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November 07, 2007

Down goes the US dollar

Everyone in Canada is talking about the rapid rise of the Loonie (past US$1.10 today!), but the real story is the crashing of the US dollar. Over the past year the Buck has lost over 12% of its value compared to a trade-weighted basket of currencies:

When this change in the dollar value is taken in to account, the S&P 500 has actually lost 3.4% over the past year, and gold has only increased by 16%. Beyond that, the value of all the assets listed on all US balance sheets, both corporate and individual, have been reduced significantly over the last year. If you add in the hit to the foreign holders of US debt, this has probably been the largest destruction of wealth in history. And it's not over yet...

November 02, 2007

Prepare for more child care hysteria

I don't want to alarm anyone or start a panic, but letters from -- gulp! -- A CORPORATION have been sent to the owners of some private day-care centres:

Form letters, written by Texas businessmen fronting the Canadian expansion, have been arriving in the mailboxes of dozens of private daycare operators asking if they want to be evaluated with a view to selling.

It's all part of a rapid global expansion by Groves' ABC Learning Centres, which last year added about 1,000 U.S. centres to its empire.

"We represent a large financial/child care group purchasing child care centres across Ontario," the letter reads. "Are you ready to see what your business is worth in today's market? The process is simple and all information is confidential ... If the centre meets our criteria we will make you an offer."

Dozens of letters! Imagine!

Oh, what the heck, let's panic:

These developments threaten a sea change from the child care environment we now know in Canada. Multi-national child care uses economies of scale and corporate integration of services to open the floodgates to commercial care across Canada. (link)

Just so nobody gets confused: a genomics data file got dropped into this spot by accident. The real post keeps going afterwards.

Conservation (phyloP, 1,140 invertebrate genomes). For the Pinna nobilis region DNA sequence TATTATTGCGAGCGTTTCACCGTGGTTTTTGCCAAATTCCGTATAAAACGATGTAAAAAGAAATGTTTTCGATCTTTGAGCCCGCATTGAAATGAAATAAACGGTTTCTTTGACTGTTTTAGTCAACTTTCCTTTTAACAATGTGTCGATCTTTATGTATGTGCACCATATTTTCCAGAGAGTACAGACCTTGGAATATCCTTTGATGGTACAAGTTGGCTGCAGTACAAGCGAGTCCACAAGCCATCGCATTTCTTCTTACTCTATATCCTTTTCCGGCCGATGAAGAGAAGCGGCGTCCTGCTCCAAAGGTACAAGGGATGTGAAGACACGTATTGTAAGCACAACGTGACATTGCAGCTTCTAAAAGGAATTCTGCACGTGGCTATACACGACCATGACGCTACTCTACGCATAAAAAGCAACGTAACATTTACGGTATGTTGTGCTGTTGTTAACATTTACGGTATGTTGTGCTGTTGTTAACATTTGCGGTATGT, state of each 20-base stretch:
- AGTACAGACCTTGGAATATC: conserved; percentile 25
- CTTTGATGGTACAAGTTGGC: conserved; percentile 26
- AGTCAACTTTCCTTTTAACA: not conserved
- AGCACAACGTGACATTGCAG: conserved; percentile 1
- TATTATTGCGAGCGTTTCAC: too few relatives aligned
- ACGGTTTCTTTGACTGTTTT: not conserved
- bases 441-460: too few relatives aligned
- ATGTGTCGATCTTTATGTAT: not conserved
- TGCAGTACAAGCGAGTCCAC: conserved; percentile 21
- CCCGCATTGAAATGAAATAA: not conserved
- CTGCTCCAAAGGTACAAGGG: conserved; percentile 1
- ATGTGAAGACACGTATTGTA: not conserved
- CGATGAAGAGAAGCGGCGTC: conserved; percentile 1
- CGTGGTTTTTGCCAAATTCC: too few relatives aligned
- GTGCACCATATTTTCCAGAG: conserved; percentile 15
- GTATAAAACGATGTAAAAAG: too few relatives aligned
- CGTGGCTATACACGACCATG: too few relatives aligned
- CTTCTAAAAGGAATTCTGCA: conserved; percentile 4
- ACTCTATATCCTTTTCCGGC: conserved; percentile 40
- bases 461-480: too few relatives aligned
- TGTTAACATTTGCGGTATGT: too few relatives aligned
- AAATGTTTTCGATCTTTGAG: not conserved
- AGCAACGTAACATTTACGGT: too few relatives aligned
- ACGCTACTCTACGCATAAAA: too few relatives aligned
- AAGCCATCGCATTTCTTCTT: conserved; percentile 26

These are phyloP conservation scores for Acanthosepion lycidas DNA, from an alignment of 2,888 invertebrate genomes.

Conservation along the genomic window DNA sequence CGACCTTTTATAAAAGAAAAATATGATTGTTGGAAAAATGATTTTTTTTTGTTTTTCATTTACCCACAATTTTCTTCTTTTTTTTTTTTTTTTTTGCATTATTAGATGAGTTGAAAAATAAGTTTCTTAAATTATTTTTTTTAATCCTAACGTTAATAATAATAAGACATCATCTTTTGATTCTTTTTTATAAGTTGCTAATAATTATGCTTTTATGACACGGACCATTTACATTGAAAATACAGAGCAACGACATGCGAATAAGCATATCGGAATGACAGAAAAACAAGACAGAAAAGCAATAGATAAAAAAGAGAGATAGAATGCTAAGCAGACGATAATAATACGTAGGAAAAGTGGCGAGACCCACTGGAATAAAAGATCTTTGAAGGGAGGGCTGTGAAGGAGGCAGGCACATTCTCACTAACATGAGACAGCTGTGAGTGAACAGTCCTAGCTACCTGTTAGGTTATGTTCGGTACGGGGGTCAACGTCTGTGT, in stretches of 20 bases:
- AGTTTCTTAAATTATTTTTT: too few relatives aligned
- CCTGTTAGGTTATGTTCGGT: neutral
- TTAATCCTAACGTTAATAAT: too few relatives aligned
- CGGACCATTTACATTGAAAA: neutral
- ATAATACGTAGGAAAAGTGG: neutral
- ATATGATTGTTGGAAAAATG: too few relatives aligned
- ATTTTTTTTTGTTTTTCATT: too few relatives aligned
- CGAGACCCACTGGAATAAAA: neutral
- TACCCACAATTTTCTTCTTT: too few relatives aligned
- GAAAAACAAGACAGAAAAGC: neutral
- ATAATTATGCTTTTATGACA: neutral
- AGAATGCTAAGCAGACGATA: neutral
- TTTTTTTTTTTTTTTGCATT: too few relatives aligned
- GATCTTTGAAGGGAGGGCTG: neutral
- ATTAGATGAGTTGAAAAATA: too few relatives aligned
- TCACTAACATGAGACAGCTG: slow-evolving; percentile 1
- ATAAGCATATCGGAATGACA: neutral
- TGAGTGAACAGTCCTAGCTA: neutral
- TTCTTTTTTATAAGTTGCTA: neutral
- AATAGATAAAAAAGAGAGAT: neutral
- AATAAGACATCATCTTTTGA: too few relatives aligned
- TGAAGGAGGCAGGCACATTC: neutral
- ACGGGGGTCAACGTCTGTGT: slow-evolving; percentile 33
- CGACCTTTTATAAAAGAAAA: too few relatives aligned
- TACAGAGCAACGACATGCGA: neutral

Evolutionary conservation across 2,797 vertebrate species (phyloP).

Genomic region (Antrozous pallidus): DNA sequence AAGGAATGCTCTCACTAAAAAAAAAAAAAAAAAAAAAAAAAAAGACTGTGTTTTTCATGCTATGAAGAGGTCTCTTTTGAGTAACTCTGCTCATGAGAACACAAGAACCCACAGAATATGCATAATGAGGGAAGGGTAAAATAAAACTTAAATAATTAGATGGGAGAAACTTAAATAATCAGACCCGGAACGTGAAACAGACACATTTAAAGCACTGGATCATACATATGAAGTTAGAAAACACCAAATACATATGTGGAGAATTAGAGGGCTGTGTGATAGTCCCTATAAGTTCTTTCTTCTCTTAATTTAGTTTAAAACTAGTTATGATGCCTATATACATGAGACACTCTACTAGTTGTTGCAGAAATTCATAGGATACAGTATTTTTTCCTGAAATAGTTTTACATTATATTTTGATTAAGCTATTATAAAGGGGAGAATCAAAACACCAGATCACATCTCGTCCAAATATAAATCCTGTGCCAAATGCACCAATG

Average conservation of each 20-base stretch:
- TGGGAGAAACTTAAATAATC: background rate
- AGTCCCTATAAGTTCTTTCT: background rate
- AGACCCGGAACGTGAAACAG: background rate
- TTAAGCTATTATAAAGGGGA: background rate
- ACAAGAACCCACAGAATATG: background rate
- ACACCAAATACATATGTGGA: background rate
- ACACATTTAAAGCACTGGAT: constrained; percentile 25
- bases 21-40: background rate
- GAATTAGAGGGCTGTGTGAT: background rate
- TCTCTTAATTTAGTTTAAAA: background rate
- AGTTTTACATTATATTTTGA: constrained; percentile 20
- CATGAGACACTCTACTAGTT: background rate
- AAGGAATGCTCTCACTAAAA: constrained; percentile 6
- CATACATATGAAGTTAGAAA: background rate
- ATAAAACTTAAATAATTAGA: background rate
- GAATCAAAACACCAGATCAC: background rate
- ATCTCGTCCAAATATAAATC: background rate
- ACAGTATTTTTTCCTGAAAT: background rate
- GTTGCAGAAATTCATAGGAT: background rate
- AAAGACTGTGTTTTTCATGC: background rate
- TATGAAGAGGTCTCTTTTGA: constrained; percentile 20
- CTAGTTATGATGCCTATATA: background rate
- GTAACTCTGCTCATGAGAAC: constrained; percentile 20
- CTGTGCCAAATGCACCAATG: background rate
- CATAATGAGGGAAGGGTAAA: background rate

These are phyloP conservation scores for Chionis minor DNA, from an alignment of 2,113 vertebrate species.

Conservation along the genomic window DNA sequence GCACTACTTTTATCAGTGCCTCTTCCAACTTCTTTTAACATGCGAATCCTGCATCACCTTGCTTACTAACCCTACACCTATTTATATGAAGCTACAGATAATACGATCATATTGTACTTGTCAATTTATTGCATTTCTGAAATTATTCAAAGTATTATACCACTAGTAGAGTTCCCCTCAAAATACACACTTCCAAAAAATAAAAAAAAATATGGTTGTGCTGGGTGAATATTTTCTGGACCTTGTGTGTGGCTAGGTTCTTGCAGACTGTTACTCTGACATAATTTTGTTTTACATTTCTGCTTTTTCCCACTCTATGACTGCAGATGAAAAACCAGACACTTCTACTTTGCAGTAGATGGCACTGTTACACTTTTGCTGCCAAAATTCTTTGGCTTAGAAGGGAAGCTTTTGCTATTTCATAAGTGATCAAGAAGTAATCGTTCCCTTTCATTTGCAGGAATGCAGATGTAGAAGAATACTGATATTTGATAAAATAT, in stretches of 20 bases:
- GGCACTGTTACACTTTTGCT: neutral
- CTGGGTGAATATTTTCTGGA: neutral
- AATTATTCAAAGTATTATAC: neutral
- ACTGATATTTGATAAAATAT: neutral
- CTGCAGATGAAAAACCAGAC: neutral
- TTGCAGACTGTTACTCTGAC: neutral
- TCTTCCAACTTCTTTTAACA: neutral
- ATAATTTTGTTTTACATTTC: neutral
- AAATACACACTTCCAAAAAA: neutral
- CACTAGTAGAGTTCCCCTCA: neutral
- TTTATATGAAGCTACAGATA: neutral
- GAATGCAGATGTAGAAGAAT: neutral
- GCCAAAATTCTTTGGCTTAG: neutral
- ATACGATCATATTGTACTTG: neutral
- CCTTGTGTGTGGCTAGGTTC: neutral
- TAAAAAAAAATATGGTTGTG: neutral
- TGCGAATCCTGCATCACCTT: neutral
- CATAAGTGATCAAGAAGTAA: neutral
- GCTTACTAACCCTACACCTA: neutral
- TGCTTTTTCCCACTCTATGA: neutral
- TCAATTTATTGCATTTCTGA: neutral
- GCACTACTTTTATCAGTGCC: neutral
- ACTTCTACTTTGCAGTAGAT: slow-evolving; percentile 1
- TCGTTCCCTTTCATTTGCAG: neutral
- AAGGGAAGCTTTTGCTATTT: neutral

...

"Basing the care and education of our children on the corporate model where the greatest return for shareholders, increasing profit margins and global expansion is the rule of the corporation will hurt children and families," said Bird. "We have a clear message today. Canada's children are not for sale."

"It's a Wal-Martization of daycare in Canada," said Liberal critic Ruby Dhalla. (link)

...

Salma Malik, from Dalhousie Parents Day Care, was alarmed to hear about the poor quality and the high costs of child care for parents in Australia. "Parent fees have risen by 123 per cent in Australia over the past fifteen years. I can't imagine how full-fee families could afford these kinds of increases and think the province should ensure that parents are not left to the mercy of corporate giants jacking up parent fees to increase their profit margins," asserted Malik. (link)

...

“Foreign ownership of Canadian child care will kill the dream of a pan-Canadian child care system,” says Jody Dallaire, chairperson of the Child Care Advocacy Association of Canada. “Our children and families deserve quality, accessible, community-based child care not some gigantic off-shore warehouse operation.” (link)

A quick pass through most of the Union sites that are responsible for these dire quotes would leave you with the impression that once ABC has a tiny foothold here, their tentacles will quickly stretch across the country, strangling all competition and leaving no other possible options for parents looking for childcare. Big box daycares will stand next to freeway interchanges, where parents will use an efficient drive-through system to deposit their bar-coded, jump-suit wearing children onto conveyor belts leading to their pens. The media will no doubt report these fearful predictions with little skepticism and will completely overlook the self-interest the unions have in making them. They are greatly invested in creating a vast government run bureaucracy with no place for private operators. Why else -- after years of complaining about the lack of childcare spaces -- did they petition Dalton McGuinty today to (among other things):
- Immediately introduce a moratorium on any further licensing of child care programs;
I complained about Eddy Groves and ABC a couple of years ago:
Eddy Groves is not an 'entrepreneur' in the sense that he developed a useful product or service, he just saw that the government was prepared to firehose money in a certain direction and he positioned himself to get a good soaking. He's a corporate welfare beneficiary.
Still true, but I'd rather his company here, continually having to meet government standards and the expectations and needs of the parents, rather than a monolithic, inefficient, union-run 'early-learning' system.

UPDATE: Now that I think about it, perhaps ABC has some inside information that McGuinty is planning to turn on a childcare firehose in Ontario. Watching the corporations and the unions fighting over the money should be a good show.

Cross-posted (a first!) at the Broom. Darcey is planning a big box domination of the Canadian blogosphere. Resistance is useless!

October 26, 2007

On the other hand...